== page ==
Congress probes consumer, business protections in growing sector
The sharing economy went before Congress last week for a stark examination of how it creates jobs, benefits consumers, but also raises a slew of policy concerns and questions. At stake is the question of how much regulation businesses in the sharing economy need.
Women-owned businesses are on the rise — most accounts find they make up about 30 percent of all privately held firms in the U.S. — but there is concern that many of these business top out early.
Festival highlights progress in Boston’s local food economy
Owners of many of Boston’s up-and-coming new food businesses turned up to showcase their fare on Sept. 20 for the sixth annual Boston Local Food Festival on the Rose F. Kennedy Greenway. Neighborhood food startups relished the attention from an estimated 50,000 visitors who roamed and grazed through the food festival’s array of stalls and tents.
New program trains community orgs to support local entrepreneurs
The federal government is trying to do a better job helping small businesses in underserved communities grow, and is reaching out to community organizations as partners in doing so.
Clemencia Herrera, founder and creative director of Moira Studio, a creative marketing firm based in Cambridge, has put her multicultural background and experience to work to gain a foothold for her startup business.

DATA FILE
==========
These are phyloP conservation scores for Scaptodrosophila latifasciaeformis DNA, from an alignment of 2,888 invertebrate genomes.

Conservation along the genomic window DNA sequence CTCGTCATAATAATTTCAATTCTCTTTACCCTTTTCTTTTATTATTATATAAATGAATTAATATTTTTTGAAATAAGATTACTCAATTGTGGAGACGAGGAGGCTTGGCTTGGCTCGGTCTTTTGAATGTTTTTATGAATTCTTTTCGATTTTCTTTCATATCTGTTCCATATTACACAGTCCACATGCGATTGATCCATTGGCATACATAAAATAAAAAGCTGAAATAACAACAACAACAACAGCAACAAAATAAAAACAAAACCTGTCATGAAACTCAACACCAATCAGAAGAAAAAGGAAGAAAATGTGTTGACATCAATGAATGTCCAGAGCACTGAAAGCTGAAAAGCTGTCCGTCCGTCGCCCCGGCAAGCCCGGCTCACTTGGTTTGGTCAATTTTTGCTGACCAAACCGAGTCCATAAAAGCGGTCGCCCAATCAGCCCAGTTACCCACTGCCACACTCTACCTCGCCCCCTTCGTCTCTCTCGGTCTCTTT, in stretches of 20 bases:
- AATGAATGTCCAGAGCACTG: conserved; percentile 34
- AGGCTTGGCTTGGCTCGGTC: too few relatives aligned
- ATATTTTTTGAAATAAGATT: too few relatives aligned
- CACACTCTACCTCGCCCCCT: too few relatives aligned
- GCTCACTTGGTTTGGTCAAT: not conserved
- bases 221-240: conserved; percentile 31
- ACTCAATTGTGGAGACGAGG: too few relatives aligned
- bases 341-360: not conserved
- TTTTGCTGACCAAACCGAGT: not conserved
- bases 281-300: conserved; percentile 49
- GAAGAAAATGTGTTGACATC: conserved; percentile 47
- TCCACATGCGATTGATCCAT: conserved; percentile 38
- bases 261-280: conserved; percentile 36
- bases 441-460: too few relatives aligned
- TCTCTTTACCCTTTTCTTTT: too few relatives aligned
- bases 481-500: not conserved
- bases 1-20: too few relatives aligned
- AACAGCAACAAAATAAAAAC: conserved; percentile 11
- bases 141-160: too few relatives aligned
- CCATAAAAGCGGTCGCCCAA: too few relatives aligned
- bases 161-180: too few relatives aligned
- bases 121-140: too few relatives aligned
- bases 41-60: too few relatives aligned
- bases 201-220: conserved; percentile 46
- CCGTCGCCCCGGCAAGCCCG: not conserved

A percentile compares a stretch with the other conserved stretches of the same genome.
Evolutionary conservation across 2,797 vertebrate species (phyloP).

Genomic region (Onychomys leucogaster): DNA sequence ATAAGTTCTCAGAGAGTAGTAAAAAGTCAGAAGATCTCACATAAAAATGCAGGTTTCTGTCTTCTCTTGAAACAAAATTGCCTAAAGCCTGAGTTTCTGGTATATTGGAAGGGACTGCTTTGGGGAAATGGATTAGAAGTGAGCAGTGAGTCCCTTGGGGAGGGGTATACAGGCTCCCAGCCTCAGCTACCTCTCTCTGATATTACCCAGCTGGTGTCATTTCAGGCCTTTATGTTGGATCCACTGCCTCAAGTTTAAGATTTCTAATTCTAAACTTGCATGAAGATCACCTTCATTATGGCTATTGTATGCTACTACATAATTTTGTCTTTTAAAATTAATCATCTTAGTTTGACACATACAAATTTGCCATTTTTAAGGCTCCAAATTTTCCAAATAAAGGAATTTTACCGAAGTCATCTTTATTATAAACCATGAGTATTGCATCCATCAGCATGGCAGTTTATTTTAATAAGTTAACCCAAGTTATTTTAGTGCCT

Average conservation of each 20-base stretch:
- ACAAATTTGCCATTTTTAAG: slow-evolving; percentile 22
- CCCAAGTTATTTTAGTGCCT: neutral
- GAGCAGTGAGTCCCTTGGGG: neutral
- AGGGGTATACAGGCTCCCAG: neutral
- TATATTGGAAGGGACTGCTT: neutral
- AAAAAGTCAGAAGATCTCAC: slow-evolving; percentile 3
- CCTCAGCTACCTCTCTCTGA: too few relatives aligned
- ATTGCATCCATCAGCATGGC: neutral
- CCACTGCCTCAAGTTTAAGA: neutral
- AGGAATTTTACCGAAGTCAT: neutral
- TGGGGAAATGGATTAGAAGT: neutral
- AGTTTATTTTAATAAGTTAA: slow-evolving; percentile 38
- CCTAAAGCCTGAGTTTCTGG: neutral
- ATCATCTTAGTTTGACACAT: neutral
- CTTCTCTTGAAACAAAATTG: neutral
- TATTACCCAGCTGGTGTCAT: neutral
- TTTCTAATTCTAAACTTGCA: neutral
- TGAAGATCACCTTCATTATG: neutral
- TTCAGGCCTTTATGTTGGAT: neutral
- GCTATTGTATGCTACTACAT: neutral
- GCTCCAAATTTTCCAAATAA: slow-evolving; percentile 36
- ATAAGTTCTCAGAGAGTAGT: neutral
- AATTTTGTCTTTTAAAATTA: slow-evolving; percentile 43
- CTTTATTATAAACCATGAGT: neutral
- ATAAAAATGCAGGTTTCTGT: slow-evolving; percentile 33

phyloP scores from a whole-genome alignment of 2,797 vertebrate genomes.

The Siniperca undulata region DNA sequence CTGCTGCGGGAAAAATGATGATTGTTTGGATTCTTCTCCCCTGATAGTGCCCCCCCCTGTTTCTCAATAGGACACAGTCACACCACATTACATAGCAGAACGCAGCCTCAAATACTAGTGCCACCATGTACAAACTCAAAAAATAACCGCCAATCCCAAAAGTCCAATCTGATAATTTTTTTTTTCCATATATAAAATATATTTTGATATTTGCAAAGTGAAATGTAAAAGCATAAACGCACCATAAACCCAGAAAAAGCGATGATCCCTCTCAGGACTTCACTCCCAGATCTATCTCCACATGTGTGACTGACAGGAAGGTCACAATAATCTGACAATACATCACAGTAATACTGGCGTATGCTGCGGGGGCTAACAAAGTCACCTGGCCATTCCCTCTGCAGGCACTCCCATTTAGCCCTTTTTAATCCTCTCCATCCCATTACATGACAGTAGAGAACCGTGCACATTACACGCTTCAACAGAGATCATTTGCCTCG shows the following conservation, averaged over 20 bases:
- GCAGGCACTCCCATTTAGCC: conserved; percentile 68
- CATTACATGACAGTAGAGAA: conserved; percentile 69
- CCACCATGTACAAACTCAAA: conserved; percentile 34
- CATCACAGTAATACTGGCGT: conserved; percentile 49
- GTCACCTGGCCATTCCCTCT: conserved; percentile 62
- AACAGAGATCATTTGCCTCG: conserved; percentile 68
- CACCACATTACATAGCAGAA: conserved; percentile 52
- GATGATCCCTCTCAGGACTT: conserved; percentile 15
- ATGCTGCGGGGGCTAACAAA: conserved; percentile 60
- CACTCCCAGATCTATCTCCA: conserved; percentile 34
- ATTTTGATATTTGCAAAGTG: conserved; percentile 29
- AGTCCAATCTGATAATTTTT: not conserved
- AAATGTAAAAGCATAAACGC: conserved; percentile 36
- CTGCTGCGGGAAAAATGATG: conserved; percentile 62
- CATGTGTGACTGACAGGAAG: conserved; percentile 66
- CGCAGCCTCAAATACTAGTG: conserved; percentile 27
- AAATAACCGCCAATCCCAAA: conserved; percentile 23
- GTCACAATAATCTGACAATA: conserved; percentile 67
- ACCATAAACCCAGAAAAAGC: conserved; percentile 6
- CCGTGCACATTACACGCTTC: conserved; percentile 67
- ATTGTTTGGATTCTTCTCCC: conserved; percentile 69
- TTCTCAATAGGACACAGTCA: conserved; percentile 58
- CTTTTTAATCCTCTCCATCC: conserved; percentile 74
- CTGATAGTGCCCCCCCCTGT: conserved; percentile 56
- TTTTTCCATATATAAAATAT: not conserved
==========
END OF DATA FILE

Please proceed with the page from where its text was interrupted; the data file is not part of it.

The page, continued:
While Boston’s Seaport Innovation District has garnered praise and attention, the efforts in Holyoke to revitalize vacant mill and factory sections of the city with new businesses and spur economic growth has been steadily and successfully moving forward for more than half a decade.
Entrepreneurs draw inspiration from scripture for clothing line
The founders of Saint John 316, married couple Keith and Renee B. Ware, want to send a faith-based message with their apparel and lifestyle fashion brand — the Christian-based theme reflects their personal beliefs — but they also are savvy enough to know that their market focus may be the key to getting their fledgling venture off the ground.
Digital presence is key for minority businesses
Maintaining a digital presence is crucial to all business in today’s Internet-driven and increasingly mobile-dominated market. For small businesses, digital know-how can mark the difference between closing shop quickly and growing into a thriving company. And for minority businesses, argues Dartmouth professor Alva Taylor, digital excellence even more essential.
For small businesses, chasing government contracts can be the difference between not just surviving, but thriving. Thanks to the recent boom in federal government work awarded to small businesses, government contracts are abundant. But in Massachusetts the chase is not just a metaphor, as more and more Bay State companies venture beyond the state and region to seal the deal. Working out-of-state adds logistical challenges and risk to many small businesses, but some local companies are proving that the extra effort is worth it because they are able to more than double and triple their revenues.
Boston nonprofit gives kids hands-on tech experience
Boston startup Gique (the name signifies a cross between “geek” and “chic”) is bringing its unique blend of technology, engineering, math and art to the Boys & Girls Clubs of Dorchester on Aug. 6, giving local kids exposure to the passion project that MIT grad Danielle Olson hopes will help pave the future for a generation of tech-savvy and creative minds from Boston’s neighborhoods.